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Bowel cancer - A family affair. Alice Christian Genetic Associate C&SRGS. Identification of a familial mutation may lead to the identification of many relatives at risk. Hereditary Cancers. How to spot an inherited cancer What to do about it Surveillance Referral pathways.

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bowel cancer a family affair

Bowel cancer- A family affair

Alice Christian

Genetic Associate


identification of a familial mutation may lead to the identification of many relatives at risk
Identification of a familial mutation may lead to the identification of many relatives at risk
hereditary cancers
Hereditary Cancers
  • How to spot an inherited cancer
  • What to do about it
    • Surveillance
    • Referral pathways
family history is the key
Family history is the key
  • 3 generation pedigree
  • All cancers noted
  • Ages at diagnosis
features of hereditary cancer
Features of Hereditary Cancer
  • More cancer than expected in the family
  • Types of cancer are consistent, or fit a known hereditary cancer pattern
  • Early age of onset (<55 with Fhx or very young with no Fhx)
  • Multiple primary tumours in an individual
  • Presence of unusual cancers or other features – eg. Skin lesions, CHRPES



Colon - 56yrs

Colon - 50 yrs


Endometrial - 50yrs

Urinary tract - 60yrs

Colon - 56yrs

Endometrial - 60yrs

Ovarian - 45yrs

Colon - 50 yrs

lynch syndrome hereditary non polyposis colorectal cancer hnpcc
Lynch syndrome (Hereditary Non-Polyposis Colorectal Cancer (HNPCC) )

Increased risk for:

  • Colon cancer ~ up to an 80% lifetime risk
  • Endometrial cancer ~30-60% lifetime risk
  • Ovarian cancer ~ 10% lifetime risk
  • Other cancers e.g. gastric, hepatobiliary, kidney, urinary tract, small bowel cancer
  • Sebaceous adenomas
familial adenomatous polyposis fap
Familial Adenomatous Polyposis (FAP)
  • Adenomatous polyps in colon and rectum
  • Colorectal cancer, usually by age 40
  • Increased chance for some other malignancies:
    • duodenum, stomach, brain, papillary thyroid cancer in young women, ?hepatoblastoma in young children
  • Familial adenomatous polyposis (FAP) is diagnosed clinically in an individual with:
  • Greater than 100 colorectal adenomatous polyps OR
  • Fewer than 100 adenomatous polyps AND a relative with FAP

Adenomatous Polyps in Colon


other features
Other Features
  • Benign desmoid tumors
  • Dental anomalies
  • Epidermoid cysts (esp. scalp)
  • Retinal lesions (CHRPE)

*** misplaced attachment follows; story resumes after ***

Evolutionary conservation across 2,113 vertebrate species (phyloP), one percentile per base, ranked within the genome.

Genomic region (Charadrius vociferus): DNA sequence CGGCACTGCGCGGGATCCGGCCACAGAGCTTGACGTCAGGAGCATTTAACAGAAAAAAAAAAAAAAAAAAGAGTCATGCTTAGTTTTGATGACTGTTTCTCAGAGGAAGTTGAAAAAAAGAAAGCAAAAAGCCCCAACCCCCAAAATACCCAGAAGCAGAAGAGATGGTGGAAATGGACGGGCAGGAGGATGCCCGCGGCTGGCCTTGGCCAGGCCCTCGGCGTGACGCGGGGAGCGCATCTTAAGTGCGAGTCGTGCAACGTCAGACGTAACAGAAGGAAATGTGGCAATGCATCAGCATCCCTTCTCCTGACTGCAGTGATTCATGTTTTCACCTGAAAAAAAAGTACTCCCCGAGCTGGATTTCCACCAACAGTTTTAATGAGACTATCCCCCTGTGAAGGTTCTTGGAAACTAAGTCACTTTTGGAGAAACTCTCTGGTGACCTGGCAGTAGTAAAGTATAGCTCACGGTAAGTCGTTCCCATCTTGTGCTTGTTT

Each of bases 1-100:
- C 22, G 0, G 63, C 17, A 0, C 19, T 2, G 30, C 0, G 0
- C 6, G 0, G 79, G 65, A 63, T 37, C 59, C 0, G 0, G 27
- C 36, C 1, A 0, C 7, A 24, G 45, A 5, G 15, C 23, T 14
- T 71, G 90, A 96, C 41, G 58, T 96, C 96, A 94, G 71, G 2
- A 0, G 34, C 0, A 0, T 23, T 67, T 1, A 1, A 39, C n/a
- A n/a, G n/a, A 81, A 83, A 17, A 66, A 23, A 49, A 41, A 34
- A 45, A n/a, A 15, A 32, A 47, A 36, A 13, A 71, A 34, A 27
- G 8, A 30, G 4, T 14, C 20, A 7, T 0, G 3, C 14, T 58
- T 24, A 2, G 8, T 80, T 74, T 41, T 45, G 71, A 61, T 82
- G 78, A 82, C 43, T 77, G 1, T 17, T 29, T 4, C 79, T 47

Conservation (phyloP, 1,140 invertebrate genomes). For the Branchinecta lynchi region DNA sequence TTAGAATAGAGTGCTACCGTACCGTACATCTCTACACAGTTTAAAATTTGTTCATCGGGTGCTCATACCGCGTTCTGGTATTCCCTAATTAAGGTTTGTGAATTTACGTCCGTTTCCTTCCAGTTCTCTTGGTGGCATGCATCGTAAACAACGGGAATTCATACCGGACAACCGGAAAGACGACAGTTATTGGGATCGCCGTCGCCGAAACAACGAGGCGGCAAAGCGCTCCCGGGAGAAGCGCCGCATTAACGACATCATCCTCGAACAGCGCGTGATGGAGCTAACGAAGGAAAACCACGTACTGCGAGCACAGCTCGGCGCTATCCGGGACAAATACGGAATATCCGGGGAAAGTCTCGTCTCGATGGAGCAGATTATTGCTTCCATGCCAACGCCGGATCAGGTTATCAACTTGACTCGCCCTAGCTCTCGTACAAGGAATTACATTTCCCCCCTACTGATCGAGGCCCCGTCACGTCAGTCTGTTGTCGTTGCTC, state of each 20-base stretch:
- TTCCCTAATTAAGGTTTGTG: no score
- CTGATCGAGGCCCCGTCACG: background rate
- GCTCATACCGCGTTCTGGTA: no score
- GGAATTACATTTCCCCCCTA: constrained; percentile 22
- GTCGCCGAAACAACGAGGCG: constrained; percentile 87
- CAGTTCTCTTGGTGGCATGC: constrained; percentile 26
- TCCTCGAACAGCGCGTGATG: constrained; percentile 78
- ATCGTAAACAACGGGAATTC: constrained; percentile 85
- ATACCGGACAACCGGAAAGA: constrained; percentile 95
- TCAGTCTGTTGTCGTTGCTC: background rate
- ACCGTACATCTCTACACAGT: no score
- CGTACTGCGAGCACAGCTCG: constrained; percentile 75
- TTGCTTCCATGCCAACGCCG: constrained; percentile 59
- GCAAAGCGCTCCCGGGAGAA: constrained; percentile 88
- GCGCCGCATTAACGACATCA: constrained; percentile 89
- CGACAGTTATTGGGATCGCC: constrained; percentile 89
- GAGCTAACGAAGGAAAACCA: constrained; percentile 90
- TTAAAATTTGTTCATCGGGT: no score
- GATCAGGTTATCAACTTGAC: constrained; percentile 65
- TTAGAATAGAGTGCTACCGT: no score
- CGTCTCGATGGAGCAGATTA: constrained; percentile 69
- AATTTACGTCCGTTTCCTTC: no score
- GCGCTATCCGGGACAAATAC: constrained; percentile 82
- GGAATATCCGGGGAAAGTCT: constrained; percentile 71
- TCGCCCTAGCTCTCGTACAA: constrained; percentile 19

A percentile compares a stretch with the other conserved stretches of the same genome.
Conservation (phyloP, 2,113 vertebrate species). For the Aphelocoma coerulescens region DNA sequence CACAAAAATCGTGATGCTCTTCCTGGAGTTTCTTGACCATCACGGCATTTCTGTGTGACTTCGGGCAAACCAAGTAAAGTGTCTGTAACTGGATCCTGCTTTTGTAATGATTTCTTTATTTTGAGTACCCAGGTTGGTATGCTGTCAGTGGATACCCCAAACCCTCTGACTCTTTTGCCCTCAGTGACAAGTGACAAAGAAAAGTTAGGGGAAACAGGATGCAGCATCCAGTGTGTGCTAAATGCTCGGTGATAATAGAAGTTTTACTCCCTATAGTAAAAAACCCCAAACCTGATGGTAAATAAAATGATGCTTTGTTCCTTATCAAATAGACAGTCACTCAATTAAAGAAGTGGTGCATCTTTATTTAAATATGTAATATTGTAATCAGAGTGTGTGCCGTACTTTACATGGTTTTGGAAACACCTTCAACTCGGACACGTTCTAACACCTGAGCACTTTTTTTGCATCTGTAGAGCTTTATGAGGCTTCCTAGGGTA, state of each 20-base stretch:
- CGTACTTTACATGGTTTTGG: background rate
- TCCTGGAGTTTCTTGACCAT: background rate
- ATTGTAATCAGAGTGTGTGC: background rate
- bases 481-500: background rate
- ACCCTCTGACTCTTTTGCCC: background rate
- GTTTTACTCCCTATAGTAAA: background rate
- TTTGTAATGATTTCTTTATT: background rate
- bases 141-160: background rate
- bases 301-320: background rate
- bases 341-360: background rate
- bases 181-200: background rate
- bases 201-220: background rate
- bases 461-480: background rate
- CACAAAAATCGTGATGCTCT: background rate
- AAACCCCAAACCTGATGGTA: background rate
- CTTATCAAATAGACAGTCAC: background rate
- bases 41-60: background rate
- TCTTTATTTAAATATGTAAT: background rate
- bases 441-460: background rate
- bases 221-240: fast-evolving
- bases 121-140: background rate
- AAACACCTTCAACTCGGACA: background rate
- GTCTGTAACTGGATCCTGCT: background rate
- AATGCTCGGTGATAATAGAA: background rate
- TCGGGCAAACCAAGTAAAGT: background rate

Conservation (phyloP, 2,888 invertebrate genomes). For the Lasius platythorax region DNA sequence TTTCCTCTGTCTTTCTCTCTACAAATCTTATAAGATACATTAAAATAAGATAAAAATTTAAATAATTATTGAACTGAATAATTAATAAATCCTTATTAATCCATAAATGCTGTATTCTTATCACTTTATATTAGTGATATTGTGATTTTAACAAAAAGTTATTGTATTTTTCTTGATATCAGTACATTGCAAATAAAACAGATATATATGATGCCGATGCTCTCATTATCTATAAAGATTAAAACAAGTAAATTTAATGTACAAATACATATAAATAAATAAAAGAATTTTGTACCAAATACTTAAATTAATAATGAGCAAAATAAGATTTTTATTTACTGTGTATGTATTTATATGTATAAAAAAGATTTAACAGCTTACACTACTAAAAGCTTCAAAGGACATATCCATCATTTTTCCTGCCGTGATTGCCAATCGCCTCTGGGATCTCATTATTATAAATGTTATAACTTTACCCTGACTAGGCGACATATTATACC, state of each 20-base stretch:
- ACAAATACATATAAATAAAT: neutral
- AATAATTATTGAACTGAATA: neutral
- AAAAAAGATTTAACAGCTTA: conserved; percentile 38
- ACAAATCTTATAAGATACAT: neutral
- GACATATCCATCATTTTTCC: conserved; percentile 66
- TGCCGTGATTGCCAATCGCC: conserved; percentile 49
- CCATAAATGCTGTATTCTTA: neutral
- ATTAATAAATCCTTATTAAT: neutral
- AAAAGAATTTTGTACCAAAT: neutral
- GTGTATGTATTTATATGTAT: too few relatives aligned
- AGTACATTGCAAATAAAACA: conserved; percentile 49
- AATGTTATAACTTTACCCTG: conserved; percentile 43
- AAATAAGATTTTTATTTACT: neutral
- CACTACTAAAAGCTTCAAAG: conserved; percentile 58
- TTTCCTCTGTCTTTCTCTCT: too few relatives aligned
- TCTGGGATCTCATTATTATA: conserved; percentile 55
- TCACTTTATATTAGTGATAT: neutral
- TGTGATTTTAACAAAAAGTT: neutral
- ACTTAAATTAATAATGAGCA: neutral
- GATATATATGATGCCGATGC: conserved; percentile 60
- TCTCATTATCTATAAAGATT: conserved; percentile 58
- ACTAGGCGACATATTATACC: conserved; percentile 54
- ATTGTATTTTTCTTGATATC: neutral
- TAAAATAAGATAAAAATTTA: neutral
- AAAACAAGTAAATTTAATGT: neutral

• Osteomas of the mandible
  • Variable presentation, even within the same family
Mucocutaneous hyperpigmentation is associated with Peutz-Jegher syndrome. May be subtle and fade with age
www nzgg org nz

*Guidelines only – must be flexible!

** due for review


Risk may be up to 2x that of the general population

  • Most of this additional risk from 60 years of age
  • If considering one-off screening for reassurance
  • – 50yrs for men, 55 for women.
surveillance for moderate risk group
Surveillance for moderate risk group
  • Surveillance – 5 yearly, from 50 (or 10 years before youngest diagnosis)
  • Unlikely to be available through the public system
  • Available through private system
  • Other alternatives may be more accessible:
    • Faecal occult blood (evidence for popn risk)
    • CT colonography
who should be referred for assessment of family history
Who should be referred for assessment of family history?
  • Known cancer syndrome in the family
  • Fit “high risk criteria”
  • Problematic “moderate risk”
where to refer
Where to refer?
  • Genetic services
  • NZ familial GI registry
nz familial gi cancer registry
NZ Familial GI Cancer Registry
  • Provide assessment for familial gastrointestinal cancer syndromes
  • Facilitate ongoing surveillance for at-risk family members
  • Gatekeepers for colonoscopy
  • Funding recently extended to allow a national service
registry locations
Registry locations
  • Auckland hospital
  • Christchurch hospital
  • Proposed Wellington site by 2011 - 2012
registry pathway
Registry pathway:
  • Refer families for assessment by the registry
  • All cancers confirmed where possible (30% concordance between family history given to GP, and confirmed history)
  • Surveillance guidelines provided based on family history. High risk families enrolled in registry for ongoing management.
Families identified as having a likely familial cancer syndrome are referred to genetic services.
  • Genetic services offer genetic testing.
  • Outcome shared with registry who establish appropriate management
  • Genetic services meet with extended family for predictive testing of identified mutations
genetic testing limitations
Genetic Testing Limitations
  • Mutations detected in minority of families
  • Requires blood from living affected relative
  • Lengthy and expensive process
  • Predictive test gives no information on if, when or what type of cancer an individual will develop
  • Sporadic cancer occurs within cancer syndrome families.
  • Family history is the key
  • If looks familial refer to genetic services or Familial GI registry
  • In terminal patients store DNA if there is any chance it is familial (EDTA 20mls)
  • Ring if you have any queriesor not sure whether to refer or not.


0508 364 436

  • (04) 3855310 or ext 5310
  • Healthpoint